We have talked about a general overview of the sponsorship business and how to put yourself in the potential sponsor's shoes. [see
Part 1, Issue #5, 1988]. You'll recall we identified three basic types of potential sponsors: 1) the
locally-owned and operated business, looking for direct advertising and profit returns; 2) the
locally-operated business affiliated with a larger national or multinational parent organization, looking for the same results but possibly with participation from their parent organization; and 3) large corporations interested in name recognition as a special kind of sales tool. Any of these company types can benefit from the right promotional program involving your kart racing. Now we'll take a look at how to approach the companies you've picked and nail them down.
OK, so what are the basic elements that need to go into your sponsorship proposal? It's really not necessary to overwhelm your prospect with information at the outset. Your written proposal and the personal presentation you make should be complete but concise and to the point. That sounds contradictory, but here's the idea: You want to give your prospect enough information to whet his appetite without taking up too much of his time either with reading the proposal or hearing your personal presentation.
What you're proposing will most likely be different from anything your prospect has been involved with before, so it's not likely that any positive decision will be made on the basis of that first exposure. Be prepared to work with him by having answers ready and giving him a little time to think it over (more about that later). Remember, if you're not sensitive to the prospect's needs, you may find yourself with a negative decision right away.
Every proposal should begin with a cover letter. Tell the prospect that you want to help him develop new markets, expand his exposure in current markets, increase his visibility ...whatever your research has shown that he needs and you can do. Follow that with a very general description of your proposed Karting effort (weekly participation is a
state-wide dirt racing series, long haul travel to national Enduro points races, etc.) Finally, briefly outline how you intend to use your program to accomplish his goals.
Tell the prospect in closing that the package includes some basic information for him to review but that, at his request, you'll be happy to provide whatever detailed information he may require. Close by saying that you're looking forward to exploring the possibilities with him and, if you're mailing the proposal, that you'll be calling to arrange an appointment.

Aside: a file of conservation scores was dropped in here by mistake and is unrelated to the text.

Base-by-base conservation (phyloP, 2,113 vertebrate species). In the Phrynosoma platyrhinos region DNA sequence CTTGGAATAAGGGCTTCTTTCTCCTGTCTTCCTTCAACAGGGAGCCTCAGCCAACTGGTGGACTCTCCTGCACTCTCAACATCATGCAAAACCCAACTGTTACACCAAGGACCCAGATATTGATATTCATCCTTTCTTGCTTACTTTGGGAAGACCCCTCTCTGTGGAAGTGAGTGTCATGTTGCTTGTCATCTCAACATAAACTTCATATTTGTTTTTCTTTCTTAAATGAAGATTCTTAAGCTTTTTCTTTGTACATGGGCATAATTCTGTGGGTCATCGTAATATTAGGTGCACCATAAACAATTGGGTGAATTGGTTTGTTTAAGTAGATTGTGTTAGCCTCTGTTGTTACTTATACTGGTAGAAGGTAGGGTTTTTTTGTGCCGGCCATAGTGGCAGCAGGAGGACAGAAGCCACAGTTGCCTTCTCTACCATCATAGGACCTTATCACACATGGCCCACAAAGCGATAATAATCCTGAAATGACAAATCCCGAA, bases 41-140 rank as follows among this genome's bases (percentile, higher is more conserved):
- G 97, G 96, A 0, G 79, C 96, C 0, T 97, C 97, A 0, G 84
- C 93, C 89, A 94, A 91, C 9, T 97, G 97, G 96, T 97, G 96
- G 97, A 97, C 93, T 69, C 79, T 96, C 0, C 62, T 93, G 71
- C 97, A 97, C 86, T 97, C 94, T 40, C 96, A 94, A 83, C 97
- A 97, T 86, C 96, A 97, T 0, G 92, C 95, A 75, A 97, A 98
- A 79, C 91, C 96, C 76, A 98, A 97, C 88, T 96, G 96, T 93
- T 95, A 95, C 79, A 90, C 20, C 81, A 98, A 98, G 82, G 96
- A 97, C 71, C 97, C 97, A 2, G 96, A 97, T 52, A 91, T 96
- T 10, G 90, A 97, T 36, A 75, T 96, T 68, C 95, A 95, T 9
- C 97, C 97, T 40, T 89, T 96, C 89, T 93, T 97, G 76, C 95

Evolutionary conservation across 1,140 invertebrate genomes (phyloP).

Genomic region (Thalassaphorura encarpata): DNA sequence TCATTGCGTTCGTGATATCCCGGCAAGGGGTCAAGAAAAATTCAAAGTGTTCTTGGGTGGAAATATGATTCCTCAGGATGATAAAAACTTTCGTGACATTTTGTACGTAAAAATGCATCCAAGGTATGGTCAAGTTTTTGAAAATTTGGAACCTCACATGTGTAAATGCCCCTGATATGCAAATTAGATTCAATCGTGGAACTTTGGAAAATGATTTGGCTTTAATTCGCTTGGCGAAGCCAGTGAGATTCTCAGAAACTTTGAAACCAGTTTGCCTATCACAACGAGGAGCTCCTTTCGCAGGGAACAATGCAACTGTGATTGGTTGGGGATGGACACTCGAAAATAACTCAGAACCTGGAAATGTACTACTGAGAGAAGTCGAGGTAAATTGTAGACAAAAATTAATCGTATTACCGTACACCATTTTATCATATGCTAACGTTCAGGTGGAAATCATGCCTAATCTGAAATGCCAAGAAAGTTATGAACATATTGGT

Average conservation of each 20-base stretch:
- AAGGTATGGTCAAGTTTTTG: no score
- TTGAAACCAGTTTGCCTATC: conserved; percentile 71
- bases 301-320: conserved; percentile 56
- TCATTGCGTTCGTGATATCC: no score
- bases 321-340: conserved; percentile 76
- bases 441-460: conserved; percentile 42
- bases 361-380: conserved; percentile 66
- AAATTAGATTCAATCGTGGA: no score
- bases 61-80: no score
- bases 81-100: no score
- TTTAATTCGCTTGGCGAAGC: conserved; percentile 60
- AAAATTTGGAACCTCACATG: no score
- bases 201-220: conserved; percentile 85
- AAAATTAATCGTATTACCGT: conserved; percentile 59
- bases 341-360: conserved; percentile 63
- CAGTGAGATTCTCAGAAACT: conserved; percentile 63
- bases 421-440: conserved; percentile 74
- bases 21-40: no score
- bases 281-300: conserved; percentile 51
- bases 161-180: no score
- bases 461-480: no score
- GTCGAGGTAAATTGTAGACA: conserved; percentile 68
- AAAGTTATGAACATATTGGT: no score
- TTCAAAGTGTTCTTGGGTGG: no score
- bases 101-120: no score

In Part 1 of "Sponsor;" we listed several sources of general and demographic information to help you in putting together your proposal and tracking down, potential sponsors. We've since become aware of two more that could prove useful.
One is a company called Document Publishing. They put together a monthly newsletter called The Guide" that lists companies involved with sponsorship programs as well as demographic information on general racing audiences from national advertising agencies. (See Part 7 for more on demographics.) We have no phone number for the company and didn't have tune to send for a preview copy so we can't vouch for the quality. For more information, write to: Document Publishing, 1'G~ Box 361, Southbridge, MA 01550.
Another publication is a bi-weekly newspaper called "Sports Marketing News" that's packed with information (and ads) on who is doing what in the
multi-million dollar sports advertising industry. You can find names here worth pursuing and lots of helpful and plain interesting. facts. A sample issue costs $2.25 (get a
couple-a full subscription :uns $49 per year). Write to: Sport' Marketing News, 1460 Post Road E., Westport, CT 06880 or call (303) 255?9997.
Your cover letter should never exceed one page, double spaced. Research has shown that unsolicited correspondence of more than one page is most often discarded unread.
Next in your proposal should be a brief personal profile. Include your name, address, age, occupation and career objectives, hobbies and any other personal information so as to give the reader some sort of picture of who you are and whether or not you're the type of person they'll want associated with their business. Again, the key word here is brief; keep it to about half a page.